Islam Has Never Denied the Jewish Connection to Jerusalem.
On the contrary, anywhere you look in early Islamic literature, if it discusses the city at all you’ll find its Jewish connection.
Religion, every religion, is the No. 1 enemy of nationalism. But under conditions of tension, such as tribal warfare, these polar opposites combine into a toxic soup that consumes all common sense.
Since the Six-Day War of 1967, the Israeli-Palestinian conflict has been on a path that is a dark tunnel linking these two poles. The poisonous blend of religion and nationalism not only drives mad all the inhabitants of the land, Jews and Muslims alike; even worse, the prolonged conflict over the protected land also drives them to change their religions.
When both sides put Jerusalem above their greatest joy, with their own hands they sever the nationalist branch they purport to nurture and to exalt. This Jerusalem, to which everyone’s eyes are turned, has no connection to the monotheism whose name they purport to carry.
And so, with the deepening of the occupation and the conflict has come the dissolution of the abstract, monotheistic God. Bit by bit, God is fragmented into rocks and stones. In so doing, they turn the city into a symbol of idolatry.
Everyone knows about the religious ruling — signed by over 100 rabbis and above all by Israel’s Ashkenazi and Sephardi chief rabbis, who represent Orthodox Judaism — that prohibits Jews from being on the Temple Mount, for reasons having to do with ritual purity and impurity. But nationalism, or to use its Israeli name, religious Zionism, has come out against that ruling. This teaches us that the conflict drives nationalists out of both their minds and their religion.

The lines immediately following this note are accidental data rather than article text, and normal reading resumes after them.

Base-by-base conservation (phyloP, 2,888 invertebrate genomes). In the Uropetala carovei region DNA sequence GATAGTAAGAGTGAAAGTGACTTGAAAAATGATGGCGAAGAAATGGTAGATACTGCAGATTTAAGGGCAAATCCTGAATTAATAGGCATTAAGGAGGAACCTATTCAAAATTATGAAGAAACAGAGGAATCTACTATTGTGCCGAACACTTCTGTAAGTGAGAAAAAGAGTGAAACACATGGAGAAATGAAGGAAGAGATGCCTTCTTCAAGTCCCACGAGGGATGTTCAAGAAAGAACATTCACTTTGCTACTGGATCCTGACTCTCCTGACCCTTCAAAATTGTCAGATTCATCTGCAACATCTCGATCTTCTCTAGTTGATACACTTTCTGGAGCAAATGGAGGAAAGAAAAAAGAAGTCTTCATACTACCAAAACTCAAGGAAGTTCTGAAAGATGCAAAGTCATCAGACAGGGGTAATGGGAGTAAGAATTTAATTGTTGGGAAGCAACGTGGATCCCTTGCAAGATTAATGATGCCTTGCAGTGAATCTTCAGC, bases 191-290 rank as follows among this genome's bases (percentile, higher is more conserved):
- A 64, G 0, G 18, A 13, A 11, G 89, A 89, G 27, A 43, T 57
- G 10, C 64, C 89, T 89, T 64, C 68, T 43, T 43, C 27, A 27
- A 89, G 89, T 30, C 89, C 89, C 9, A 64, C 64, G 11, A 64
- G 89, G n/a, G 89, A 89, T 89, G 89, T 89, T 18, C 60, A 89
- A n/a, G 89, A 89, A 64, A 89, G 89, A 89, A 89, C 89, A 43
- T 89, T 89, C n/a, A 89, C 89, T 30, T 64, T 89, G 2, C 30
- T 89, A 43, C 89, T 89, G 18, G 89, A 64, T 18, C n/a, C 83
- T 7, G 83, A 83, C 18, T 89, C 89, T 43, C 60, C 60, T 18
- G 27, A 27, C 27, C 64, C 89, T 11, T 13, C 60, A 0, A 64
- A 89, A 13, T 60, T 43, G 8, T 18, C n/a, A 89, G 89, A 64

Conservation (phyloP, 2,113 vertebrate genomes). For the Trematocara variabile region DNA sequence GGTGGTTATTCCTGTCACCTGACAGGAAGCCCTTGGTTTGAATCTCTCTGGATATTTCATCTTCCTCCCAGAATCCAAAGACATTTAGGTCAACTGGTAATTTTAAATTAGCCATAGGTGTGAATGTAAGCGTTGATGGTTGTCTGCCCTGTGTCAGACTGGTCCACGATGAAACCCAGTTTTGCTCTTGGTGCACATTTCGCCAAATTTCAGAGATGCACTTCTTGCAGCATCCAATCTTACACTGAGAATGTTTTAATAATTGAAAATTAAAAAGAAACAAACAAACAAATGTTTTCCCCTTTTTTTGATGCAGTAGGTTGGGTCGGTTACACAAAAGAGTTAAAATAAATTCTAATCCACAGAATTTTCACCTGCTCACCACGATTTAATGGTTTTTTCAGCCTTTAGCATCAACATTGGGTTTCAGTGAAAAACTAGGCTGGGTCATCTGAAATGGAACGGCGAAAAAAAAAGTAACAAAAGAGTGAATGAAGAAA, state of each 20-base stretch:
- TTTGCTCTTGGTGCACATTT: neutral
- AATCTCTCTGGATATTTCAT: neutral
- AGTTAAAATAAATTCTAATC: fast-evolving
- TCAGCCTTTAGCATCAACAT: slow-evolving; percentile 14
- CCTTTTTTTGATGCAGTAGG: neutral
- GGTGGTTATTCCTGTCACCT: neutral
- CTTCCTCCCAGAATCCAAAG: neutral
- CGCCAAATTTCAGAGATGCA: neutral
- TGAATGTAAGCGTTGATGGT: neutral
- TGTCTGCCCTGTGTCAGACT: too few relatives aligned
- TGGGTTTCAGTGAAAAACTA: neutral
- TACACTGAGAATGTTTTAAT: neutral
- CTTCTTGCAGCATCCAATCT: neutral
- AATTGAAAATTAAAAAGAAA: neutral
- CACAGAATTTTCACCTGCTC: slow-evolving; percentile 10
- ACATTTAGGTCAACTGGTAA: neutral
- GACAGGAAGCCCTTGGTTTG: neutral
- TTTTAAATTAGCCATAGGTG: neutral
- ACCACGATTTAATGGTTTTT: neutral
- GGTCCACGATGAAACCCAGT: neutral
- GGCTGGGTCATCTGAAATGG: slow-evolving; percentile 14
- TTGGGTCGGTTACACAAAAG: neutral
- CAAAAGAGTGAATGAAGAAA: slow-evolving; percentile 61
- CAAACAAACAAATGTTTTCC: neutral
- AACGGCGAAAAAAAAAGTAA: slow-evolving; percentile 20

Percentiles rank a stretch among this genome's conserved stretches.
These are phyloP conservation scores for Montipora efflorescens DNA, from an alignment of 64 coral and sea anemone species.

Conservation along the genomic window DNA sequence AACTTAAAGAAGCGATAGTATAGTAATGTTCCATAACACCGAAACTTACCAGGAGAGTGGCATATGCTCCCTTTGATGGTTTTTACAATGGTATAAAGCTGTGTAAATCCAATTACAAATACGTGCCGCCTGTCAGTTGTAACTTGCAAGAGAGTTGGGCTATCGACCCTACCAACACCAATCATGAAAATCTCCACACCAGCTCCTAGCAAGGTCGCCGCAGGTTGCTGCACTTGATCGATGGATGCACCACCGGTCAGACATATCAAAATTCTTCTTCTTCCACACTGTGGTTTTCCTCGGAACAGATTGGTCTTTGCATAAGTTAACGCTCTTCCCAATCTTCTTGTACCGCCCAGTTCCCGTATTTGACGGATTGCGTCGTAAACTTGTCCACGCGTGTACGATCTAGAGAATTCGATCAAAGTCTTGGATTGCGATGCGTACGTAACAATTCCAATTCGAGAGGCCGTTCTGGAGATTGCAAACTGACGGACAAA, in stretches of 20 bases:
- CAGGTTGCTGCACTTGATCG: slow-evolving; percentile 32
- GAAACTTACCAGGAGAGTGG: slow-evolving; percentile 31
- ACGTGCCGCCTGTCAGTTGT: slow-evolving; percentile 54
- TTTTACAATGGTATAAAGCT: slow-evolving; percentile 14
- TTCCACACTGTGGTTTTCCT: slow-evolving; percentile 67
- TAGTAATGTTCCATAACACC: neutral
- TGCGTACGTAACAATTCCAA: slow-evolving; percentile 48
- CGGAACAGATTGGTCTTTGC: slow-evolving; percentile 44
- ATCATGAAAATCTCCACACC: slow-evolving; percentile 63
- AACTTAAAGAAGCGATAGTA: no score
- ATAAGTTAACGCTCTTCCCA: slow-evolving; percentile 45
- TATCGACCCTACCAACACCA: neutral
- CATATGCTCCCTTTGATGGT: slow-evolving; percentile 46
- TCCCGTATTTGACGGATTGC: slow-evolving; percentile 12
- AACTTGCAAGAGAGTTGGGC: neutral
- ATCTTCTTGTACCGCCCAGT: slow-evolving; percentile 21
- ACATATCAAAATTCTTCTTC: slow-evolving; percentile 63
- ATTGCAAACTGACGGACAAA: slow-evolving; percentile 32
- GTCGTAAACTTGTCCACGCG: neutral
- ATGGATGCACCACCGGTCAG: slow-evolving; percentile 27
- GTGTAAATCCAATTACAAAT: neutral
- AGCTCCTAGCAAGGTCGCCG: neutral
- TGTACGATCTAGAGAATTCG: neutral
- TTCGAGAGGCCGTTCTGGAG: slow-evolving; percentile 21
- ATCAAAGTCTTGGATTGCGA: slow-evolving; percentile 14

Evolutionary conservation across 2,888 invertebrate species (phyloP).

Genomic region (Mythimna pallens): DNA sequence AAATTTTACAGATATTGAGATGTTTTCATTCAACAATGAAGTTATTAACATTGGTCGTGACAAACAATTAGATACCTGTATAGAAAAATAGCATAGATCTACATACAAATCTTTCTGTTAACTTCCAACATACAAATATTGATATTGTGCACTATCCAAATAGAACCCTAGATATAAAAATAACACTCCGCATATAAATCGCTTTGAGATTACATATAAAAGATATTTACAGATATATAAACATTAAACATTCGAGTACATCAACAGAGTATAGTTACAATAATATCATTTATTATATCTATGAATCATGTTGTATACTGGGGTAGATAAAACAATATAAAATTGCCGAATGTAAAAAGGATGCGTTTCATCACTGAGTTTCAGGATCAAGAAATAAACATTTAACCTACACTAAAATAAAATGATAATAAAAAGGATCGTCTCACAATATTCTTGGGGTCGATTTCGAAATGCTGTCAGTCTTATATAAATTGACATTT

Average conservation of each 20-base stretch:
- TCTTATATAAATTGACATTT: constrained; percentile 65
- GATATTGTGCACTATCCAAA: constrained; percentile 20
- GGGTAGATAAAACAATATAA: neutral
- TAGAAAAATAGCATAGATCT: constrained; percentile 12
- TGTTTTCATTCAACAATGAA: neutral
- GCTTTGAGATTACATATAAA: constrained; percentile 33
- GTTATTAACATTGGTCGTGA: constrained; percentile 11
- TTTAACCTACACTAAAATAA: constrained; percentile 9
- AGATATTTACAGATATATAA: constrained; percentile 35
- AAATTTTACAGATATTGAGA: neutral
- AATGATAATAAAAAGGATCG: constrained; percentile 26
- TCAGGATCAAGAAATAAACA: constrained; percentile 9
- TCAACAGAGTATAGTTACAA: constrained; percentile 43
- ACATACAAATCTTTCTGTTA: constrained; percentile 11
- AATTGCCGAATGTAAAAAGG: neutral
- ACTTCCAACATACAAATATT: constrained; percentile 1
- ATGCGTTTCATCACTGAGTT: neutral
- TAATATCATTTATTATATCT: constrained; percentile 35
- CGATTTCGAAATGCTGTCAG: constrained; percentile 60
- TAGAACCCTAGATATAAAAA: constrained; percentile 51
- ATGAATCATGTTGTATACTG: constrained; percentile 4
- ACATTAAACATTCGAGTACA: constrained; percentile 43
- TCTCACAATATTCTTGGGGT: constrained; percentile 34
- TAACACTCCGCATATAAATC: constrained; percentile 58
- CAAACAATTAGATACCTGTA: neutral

The deepening occupation and the ongoing conflict are also driving the other side out of their minds and their religion. I’ve discussed this at length in articles I have published in Arabic. Islam has never denied the Jewish connection to Jerusalem. On the contrary, anywhere you look in early Islamic literature, if it discusses the city at all you’ll find its Jewish connection.
There is a plethora of examples. For instance, it’s no accident that the ancient name of Surah al-Isra, the chapter of the Koran that discusses the Prophet Mohammed’s legendary journey from Mecca to Jerusalem and his ascension to heaven, was Surah Bani Israil, that is, the Surah of the Children of Israel.
There is a debate within Islam over the direction in which Muslims originally prayed. Some claim that Muslims prayed toward Mecca from the start, while others claim that they initially prayed toward Jerusalem. Ancient and canonical Muslim traditions cite Mohammed referring to Jerusalem as Qibla al-Yahud, meaning the Kaaba of the Jews. (The Kaaba in Mecca is Islam’s holiest site.) The reference is to the rock on which the Dome of the Rock was built in the seventh century.
Muslim commentators also discuss Al-Aqsa Mosque, which appears in the Koran as Suleiman’s Mosque or Suleiman’s Temple — in other words, Solomon’s Temple. Such commentaries even cite a tradition, or hadith, attributed to Mohammed, who said of the First Temple: “Solomon son of David raised [it]with gold and silver, with rubies and emeralds.” The tradition also says that this temple was destroyed twice, but all its looted contents are destined to return to it when the Mahdi comes, the Messiah who will restore our ancient glory.
Islamic literature places a special emphasis on the “rock” over which the golden dome was built in the seventh century. The famous 14th-century Muslim religious authority Ibn Qayyim al-Jawziyyah — a student of Ibn Taymiyyah, whose works are foundational to the Muslim Brotherhood — sums up the importance of this “rock” as follows: “The most sublime element of this rock is that it is the Qibla of the Jews, and the rock’s status in space is like that of the Sabbath in time.” In other word, the sanctity of this rock in Jerusalem is like the sanctity of the Sabbath day.
Because this site, with all its Jewish baggage, also became holy to Islam early on, and because for many generations, Muslims could say, “The whole mosque is in our hands,” the situation today is very complicated.
So what do we do now? We could wait for the Mahdi or the Messiah. Except that in the meantime, a great deal of blood would be spilled on this altar of idol worship.
Haaretz, Oct. 21, 2106
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